Discovering the Relevance of Words
Advanced theatre is reading the Medieval Morality play Everyman.
The story goes like this, God sends his messenger death for Everyman (who, quite literally, represents every man). Death goes to Everyman and tell him his day or reckoning has come and he must go before God to be judged. Everyman tries to find someone to go with him, but he is abandoned by Strength, Beauty, his Five Wits, even his good friend Knowledge fades away (all characters, by the way). Though they love him, Fellowhip, Kindred, and Cousin all refuse to make the journey with him; Goods insists he must stay here and cannot accompany him into the grave. In the end, only Good Deeds goes with Everyman into the beyond.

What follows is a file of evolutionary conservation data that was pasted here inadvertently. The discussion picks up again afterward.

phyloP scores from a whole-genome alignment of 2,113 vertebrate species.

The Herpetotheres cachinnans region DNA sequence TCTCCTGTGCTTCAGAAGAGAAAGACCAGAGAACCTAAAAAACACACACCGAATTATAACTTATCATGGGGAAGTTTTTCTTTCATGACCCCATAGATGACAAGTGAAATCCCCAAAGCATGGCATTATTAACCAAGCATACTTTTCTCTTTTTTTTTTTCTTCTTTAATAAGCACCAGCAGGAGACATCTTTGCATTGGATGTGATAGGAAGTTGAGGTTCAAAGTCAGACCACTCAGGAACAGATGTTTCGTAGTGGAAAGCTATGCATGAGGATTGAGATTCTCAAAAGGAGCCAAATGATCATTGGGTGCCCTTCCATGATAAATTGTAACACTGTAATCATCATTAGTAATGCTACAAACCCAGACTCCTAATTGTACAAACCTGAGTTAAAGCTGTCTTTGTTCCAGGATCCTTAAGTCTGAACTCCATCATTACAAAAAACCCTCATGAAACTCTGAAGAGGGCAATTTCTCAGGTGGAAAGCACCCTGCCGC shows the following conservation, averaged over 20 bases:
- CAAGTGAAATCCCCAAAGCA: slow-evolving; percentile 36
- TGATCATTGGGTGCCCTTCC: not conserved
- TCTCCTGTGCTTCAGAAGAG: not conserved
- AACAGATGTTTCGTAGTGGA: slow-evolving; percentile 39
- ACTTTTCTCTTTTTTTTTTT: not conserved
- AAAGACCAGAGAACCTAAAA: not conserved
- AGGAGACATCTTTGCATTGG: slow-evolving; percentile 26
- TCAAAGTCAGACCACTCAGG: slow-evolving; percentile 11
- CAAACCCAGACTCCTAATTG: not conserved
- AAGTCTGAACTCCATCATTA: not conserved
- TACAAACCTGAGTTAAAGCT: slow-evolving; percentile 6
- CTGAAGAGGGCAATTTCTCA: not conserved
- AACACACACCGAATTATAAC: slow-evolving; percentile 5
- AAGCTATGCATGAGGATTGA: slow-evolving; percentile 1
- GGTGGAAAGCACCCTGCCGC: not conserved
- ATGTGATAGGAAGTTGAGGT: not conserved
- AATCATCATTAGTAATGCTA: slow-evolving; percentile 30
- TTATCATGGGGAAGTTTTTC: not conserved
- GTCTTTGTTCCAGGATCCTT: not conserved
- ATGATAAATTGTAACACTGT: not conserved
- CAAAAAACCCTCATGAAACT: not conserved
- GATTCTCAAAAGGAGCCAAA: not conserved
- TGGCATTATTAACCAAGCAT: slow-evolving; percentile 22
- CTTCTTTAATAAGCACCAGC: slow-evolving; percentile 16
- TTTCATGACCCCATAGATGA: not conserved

It a bit literal and perhaps a little cheesy to a modern audience, but the moral is quite clear. (Maybe that’s why it’s called a morality play)
But the play did get me thinking…
Seeking to answer the question I am about to ask, I would offer this: The only thing you can take with you after your final curtain call is that which you have left behind- Your gifts, kindness, inspiration, and effects on others.
When looking at your life as a complete narrative, a story with beginning, middle, and -though most of us fear it greatly- an end, what is it that is truly lasting. What matters in life when it reaches its final chapter?